Perhaps you have noticed that the recent “dual control of energy consumption” policy of the Chinese government has had a certain impact on the production capacity of some manufacturing companies, and the delivery of orders in some industries has to be delayed.

In addition, the China Ministry of Ecology and Environment has issued the draft of “2021-2022 Autumn and Winter Action Plan for Air Pollution Management” in September. This autumn and winter (from October 1, 2021 to March 31, 2022), the production capacity in some industries may be further restricted.

In the coming seasons, it may take double time to complete orders comparing with that before.

Production cuts in China stem from increased regulatory pressure on provinces to meet energy use targets for 2021, but also reflect surging energy prices in some cases. China and Asia are now competing for such resources as natural gas with Europe, which is also struggling with high power and electricity prices.

China has extended power restrictions to at least 20 provinces and regions as it struggles to cope with the power shortage in its north-eastern region. The areas affected by the most recent restrictions together account for more than 66% of the country’s gross domestic product.

The power cuts are reportedly causing power supply discrepancies, with the situation expected to further inflate global supply chains. Two factors have contributed to the ongoing ‘power crunch’ situation in the country. A rise in coal prices has caused power generators to have to trim their production capacity despite an increase in power demand.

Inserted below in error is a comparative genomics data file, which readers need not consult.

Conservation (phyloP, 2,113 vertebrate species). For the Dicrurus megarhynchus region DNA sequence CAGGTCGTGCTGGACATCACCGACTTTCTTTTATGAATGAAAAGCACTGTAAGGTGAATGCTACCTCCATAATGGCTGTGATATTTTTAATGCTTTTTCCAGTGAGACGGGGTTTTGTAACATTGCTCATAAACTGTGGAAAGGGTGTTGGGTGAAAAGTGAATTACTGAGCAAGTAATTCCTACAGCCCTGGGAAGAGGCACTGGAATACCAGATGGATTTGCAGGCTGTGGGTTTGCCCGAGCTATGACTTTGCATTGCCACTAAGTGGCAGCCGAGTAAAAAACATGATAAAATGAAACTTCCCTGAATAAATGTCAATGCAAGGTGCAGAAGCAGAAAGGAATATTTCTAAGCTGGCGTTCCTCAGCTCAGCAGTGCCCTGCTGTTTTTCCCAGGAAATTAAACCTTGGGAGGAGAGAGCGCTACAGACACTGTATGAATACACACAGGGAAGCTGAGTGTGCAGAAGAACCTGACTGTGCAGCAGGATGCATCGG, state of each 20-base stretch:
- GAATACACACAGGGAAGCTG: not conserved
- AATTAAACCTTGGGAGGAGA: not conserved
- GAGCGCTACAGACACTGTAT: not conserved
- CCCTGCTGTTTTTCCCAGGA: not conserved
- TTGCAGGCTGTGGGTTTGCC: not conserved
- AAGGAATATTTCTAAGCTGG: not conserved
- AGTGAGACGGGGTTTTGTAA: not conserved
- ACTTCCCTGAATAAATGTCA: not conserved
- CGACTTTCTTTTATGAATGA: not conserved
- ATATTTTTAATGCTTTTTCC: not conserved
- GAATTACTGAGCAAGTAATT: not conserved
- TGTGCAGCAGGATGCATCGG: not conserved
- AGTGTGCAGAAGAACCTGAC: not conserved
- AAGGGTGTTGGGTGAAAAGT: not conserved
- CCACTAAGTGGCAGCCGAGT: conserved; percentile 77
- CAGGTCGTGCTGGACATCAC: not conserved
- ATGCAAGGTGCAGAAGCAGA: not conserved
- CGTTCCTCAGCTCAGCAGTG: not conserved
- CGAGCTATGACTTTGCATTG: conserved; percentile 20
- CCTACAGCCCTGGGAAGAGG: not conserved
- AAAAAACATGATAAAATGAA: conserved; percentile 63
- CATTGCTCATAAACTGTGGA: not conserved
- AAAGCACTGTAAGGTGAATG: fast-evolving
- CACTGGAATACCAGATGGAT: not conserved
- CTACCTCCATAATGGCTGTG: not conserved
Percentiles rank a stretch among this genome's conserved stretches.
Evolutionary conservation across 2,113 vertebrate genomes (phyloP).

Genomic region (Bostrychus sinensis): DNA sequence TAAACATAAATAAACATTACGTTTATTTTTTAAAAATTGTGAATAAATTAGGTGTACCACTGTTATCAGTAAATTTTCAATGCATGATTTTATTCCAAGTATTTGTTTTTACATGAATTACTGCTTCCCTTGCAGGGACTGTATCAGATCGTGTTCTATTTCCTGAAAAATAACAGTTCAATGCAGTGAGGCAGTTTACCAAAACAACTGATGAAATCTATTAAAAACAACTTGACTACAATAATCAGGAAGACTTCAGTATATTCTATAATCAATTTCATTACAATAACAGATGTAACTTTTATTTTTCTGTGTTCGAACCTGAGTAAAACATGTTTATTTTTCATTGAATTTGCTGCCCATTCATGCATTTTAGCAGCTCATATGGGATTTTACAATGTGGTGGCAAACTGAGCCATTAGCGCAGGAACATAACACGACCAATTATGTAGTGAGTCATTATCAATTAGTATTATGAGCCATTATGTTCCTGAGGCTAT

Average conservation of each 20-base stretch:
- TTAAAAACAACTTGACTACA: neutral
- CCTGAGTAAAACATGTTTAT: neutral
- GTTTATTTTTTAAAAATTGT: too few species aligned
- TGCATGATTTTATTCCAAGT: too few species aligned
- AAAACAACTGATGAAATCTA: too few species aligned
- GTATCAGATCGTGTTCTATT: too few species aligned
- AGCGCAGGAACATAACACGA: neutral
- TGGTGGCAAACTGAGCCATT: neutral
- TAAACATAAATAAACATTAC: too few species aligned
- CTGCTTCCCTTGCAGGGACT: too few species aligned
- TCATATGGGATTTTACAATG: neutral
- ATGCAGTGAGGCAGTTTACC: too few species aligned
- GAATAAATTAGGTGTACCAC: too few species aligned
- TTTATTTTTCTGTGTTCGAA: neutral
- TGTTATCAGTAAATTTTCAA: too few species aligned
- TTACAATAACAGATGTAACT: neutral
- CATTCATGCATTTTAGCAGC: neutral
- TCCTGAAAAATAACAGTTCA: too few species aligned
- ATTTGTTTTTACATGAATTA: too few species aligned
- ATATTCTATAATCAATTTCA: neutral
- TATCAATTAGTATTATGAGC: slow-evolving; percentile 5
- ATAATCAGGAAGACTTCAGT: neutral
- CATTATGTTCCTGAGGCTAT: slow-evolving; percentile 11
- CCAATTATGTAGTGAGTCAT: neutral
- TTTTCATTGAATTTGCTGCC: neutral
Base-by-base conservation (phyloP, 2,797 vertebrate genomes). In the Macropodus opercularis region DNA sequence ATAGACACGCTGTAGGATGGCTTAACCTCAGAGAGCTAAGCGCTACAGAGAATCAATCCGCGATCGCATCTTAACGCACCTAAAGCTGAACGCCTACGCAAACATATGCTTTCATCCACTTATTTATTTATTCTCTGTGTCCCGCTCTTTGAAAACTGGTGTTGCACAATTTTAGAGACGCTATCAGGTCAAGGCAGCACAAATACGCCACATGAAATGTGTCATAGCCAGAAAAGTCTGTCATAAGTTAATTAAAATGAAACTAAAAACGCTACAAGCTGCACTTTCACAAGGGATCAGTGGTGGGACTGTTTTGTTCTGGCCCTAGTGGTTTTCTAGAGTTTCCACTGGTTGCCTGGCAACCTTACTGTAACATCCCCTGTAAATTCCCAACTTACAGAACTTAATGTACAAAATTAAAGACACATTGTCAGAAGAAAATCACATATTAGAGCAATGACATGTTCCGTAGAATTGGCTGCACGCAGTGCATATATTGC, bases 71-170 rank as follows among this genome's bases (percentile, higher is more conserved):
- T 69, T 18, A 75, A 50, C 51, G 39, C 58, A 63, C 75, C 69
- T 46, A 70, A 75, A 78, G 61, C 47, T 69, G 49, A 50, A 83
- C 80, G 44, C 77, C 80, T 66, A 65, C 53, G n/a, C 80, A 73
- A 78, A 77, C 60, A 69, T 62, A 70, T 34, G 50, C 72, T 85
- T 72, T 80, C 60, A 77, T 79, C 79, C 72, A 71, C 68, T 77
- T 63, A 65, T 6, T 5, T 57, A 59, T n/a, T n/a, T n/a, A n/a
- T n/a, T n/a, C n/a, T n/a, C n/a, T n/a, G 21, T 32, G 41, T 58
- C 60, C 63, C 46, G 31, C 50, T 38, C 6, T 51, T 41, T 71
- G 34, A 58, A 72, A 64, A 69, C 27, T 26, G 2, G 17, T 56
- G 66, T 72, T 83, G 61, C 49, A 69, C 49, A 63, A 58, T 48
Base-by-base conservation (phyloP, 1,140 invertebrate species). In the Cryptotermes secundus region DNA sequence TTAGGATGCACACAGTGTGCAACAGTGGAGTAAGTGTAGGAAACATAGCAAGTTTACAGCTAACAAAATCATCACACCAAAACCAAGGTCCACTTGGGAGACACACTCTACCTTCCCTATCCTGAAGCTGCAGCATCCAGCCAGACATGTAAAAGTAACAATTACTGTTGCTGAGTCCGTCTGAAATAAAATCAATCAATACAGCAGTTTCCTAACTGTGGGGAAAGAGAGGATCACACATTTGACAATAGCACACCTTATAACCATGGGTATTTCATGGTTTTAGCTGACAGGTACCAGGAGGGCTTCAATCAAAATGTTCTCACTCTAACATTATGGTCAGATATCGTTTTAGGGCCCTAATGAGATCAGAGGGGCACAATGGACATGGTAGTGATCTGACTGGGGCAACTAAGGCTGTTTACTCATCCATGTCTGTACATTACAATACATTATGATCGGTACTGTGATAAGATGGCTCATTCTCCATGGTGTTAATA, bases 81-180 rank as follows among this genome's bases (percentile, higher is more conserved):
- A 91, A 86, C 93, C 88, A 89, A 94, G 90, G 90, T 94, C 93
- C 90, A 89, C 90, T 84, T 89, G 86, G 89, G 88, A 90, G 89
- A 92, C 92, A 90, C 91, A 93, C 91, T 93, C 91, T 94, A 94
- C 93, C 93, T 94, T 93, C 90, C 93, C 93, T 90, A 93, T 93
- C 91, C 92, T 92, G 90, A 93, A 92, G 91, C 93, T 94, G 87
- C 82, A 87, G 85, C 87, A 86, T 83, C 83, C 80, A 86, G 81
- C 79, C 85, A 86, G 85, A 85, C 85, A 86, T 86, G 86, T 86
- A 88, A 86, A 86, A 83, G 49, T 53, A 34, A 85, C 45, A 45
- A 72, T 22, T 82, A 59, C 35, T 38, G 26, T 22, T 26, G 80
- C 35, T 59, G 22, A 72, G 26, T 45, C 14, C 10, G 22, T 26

In addition, some provinces have had to halt their electricity supplies to meet emission and energy intensity goals. As a result, millions of homes in the country are facing a blackout situation, with factories closing their operations.

In some localities, authorities cited the need to meet their energy consumption commitments when they told manufacturers to cut back production to avoid electricity surges beyond local power grids’ capacity, leading to an unexpected fall in factory activity.

Dozens of listed Chinese companies — including Apple and Tesla suppliers — announced shutdowns or delivery delays, with many blaming the order on government departments determined to reduce output to meet energy consumption targets.

Meanwhile, there are over 70 container ships stuck outside of Los Angeles, CA as ports can’t keep up. Shipping delays and shortages will continue as America’s supply chain continues to fail.

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